How much does flooding affect your trees?
Wow. So we had QUITE the rain storm yesterday. For awhile I was thinking maybe I should give up landscaping and start building an arc. I couldn't find any giraffe's to put on the arc though, so I gave up. Luckily, we don't seem to be in any immediate fear of drowning. However, if your yard is like mine, you may have some low spots or paddling. Ok, I have a virtual lake in my backyard. Bring your kayak, come on over, I'll throw some burgers and dogs on the grill and we'll have a good time. Seriously though, my neighbor drove by yesterday and wanted to know if "Lake Manna" was open for the season.
We've only lived here 3 years and like many of you, there are many things to be tackled and one can only do so much at once.
Even if you don't have depressions or low spots in your yard, there is only so much water the ground can absorb and you may still have puddling and you may find your trees are in standing water. How harmful is this for them?
Truth be told, in late winter or early spring, flooding from rain or even melting snow is not uncommon. Your trees can handle a week or two of standing in water with no long term negative effects. Species do however have different tolerance levels. Typical trees you might see in floodplains are species like cottonwoods. Other trees such as pines and oaks are less tolerant and can have some damage after just a week of standing in water.
The good news is the temperatures are supposed to be nice this week. In the low 70's on Tuesday!!! (For those of you who don't know, I double as a meteorologist. Weather effects my business so if you miss the local news, give me a shout, I'll let you know what's going on.)
With these warm temperatures the water should recede quickly and trees will start to break bud and get their first flush of growth. I love this time of year. I find myself looking at the trees every day to see just how far along their bud growth is. If your trees have been flooded, some of them may delay bud break, but trees are very resilient. If you notice your ornamental trees having branches that die back you can prune this out. Other signs of damage from flood includes smaller than normal leaves, wilted leaves, or even chorionic tissue. Chlorosis is a technical term for yellow tissue. Everybody knows that's not good.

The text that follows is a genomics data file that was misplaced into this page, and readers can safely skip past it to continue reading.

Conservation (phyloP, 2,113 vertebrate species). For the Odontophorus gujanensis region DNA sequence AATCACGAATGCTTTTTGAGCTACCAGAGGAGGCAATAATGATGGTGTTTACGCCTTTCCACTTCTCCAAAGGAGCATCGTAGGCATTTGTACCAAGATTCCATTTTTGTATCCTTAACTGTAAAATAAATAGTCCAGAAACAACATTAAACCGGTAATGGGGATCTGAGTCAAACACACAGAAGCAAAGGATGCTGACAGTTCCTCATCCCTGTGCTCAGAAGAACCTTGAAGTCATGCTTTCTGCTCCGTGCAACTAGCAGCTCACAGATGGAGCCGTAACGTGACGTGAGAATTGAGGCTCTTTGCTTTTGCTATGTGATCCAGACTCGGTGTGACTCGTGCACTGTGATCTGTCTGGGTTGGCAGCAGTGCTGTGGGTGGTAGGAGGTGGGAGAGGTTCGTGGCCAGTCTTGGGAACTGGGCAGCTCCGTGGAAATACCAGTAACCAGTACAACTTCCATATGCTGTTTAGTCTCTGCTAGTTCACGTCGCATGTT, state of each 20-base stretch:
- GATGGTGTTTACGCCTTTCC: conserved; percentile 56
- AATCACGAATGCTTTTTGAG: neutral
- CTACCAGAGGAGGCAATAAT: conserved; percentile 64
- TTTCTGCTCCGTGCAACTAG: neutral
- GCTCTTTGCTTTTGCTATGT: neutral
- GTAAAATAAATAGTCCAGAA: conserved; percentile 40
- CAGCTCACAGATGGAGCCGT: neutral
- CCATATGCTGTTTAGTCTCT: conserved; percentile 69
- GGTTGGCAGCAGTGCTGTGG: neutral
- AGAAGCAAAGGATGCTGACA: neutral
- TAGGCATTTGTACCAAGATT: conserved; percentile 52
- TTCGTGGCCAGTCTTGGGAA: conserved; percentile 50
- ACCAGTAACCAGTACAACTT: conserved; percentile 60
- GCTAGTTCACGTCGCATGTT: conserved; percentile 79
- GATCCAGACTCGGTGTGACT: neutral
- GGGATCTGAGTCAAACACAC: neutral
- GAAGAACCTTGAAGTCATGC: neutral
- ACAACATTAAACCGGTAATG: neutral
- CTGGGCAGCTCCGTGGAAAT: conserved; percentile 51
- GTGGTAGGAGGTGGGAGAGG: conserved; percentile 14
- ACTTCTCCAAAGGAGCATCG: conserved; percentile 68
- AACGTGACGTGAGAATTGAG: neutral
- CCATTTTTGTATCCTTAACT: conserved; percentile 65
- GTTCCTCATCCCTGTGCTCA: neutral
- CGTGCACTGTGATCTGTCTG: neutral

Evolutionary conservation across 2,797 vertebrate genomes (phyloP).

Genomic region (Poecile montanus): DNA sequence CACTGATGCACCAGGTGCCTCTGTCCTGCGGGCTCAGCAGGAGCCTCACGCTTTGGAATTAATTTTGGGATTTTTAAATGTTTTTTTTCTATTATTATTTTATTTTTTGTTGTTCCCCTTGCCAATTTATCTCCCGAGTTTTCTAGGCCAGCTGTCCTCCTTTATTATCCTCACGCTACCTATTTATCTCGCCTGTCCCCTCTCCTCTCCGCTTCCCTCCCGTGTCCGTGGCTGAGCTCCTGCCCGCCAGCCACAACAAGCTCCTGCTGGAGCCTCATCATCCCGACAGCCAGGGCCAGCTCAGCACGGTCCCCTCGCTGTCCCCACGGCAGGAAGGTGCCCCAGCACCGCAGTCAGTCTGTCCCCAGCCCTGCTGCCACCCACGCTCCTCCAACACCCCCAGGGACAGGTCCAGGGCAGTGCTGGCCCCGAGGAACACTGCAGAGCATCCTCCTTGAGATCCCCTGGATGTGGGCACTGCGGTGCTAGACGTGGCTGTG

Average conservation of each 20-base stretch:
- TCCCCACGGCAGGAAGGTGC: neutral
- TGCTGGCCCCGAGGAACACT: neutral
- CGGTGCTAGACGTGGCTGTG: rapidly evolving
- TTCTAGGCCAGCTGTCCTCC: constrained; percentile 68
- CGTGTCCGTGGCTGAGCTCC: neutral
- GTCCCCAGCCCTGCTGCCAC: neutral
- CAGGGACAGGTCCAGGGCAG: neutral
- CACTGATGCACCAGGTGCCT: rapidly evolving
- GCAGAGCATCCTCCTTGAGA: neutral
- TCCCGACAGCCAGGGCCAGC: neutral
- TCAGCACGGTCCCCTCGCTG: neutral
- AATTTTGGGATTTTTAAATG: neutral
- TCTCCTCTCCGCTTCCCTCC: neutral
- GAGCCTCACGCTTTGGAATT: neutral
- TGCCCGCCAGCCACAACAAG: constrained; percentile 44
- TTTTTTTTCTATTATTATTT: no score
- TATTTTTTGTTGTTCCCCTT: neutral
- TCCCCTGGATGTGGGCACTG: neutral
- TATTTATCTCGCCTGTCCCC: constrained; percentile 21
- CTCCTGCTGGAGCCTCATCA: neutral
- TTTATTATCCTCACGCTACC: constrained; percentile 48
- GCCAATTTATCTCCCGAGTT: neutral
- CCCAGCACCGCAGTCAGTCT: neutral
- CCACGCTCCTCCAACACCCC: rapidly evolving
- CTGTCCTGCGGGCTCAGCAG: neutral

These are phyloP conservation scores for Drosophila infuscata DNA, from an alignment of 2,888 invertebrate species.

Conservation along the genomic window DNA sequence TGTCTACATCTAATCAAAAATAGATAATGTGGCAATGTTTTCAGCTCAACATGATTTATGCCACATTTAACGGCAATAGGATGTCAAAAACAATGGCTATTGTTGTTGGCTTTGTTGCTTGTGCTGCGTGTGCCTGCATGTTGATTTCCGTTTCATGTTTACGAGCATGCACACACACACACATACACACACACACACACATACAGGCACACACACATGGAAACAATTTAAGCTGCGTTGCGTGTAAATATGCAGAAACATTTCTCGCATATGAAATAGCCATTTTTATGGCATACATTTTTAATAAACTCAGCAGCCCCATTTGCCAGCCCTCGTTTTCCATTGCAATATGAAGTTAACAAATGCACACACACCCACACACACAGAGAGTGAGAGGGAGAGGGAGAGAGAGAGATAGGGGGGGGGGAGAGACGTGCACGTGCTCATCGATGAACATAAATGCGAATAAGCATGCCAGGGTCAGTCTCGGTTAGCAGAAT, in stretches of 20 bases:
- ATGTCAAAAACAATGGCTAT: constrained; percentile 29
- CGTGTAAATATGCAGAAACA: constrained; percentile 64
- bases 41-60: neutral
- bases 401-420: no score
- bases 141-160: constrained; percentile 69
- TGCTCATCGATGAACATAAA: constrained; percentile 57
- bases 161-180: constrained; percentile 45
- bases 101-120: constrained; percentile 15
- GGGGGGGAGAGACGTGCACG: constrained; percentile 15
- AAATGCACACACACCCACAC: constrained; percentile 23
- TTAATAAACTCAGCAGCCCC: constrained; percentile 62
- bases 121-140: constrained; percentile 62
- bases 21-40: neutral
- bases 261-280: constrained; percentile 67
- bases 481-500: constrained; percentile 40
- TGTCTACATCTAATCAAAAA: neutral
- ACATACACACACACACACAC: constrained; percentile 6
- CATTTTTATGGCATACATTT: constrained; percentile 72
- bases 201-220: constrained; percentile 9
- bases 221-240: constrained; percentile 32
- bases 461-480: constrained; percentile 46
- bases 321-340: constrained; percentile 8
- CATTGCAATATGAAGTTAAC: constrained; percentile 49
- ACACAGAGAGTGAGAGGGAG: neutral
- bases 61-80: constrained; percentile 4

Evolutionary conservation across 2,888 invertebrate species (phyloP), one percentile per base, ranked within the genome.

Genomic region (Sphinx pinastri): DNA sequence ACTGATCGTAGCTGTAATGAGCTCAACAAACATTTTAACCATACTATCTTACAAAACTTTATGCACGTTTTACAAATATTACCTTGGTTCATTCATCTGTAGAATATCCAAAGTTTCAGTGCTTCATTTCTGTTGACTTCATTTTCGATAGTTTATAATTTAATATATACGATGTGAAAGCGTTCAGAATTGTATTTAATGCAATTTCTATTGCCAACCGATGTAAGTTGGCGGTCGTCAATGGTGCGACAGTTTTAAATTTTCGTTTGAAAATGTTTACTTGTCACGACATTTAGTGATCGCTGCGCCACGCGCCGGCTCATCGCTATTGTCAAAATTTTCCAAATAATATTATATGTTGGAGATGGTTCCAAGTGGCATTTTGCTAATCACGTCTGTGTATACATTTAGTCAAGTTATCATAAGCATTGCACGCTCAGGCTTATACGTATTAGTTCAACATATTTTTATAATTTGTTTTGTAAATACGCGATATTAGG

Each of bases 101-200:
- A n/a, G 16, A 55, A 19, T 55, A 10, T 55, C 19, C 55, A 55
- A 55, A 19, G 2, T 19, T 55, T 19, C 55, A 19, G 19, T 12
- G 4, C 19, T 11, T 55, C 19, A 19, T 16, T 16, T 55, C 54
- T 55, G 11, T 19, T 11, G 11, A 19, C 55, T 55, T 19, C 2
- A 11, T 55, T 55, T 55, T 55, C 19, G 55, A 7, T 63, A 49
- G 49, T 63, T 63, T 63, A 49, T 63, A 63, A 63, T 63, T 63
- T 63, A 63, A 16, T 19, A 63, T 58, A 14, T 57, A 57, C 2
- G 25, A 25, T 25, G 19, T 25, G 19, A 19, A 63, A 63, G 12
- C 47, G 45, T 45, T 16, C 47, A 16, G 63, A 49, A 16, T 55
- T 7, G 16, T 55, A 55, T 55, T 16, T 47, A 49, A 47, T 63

For the most part, all you can do is wait and see. If you have a particular tree that's very special to you and is in standing water, you can always get a bucket and something like a snow shovel and shovel the water out from around the trunk and roots. Be very careful though, the last thing you want to do is injure the trunk by accidentally scraping it with the shovel. Often times these trees that do produce stunted growth or chlorotic tissue will resume normal growth once the growing season gets farther along. If you suspect that so much flooding has compromised the structural integrity of the tree (sometimes you see trees fall over that are so overly saturated because the lack of stability in the ground has caused the stability to be compromised), or you still have concerns, you should contact a local arborist. Personally, I use Tree Tactics and have had them out to look at some of my more ornamental trees from time to time for various reasons. https://www.treetacticsllc.com/contact-us-1, Dan and Mike can tell you what kind of shape your tree really is. They're super knowledgable and I love to listen to them talk about trees.
To avoid this happening in the future, if you can, there are a few options you can take to correct the problem. Sometimes, simply re-routing your downspouts and changing the direction of the run-off can make a big impact. If you have low-lying areas, you can build that area up with soil so it doesn't get to your trees. Be careful not to add soil around the tree itself, you could smother it. If you have run-off from the road, again, soil can create a barrier.
If you're not sure what to do, you can always give us a jingle. Consultations are free.
Now, bring your life-vests because Lake Manna is deep!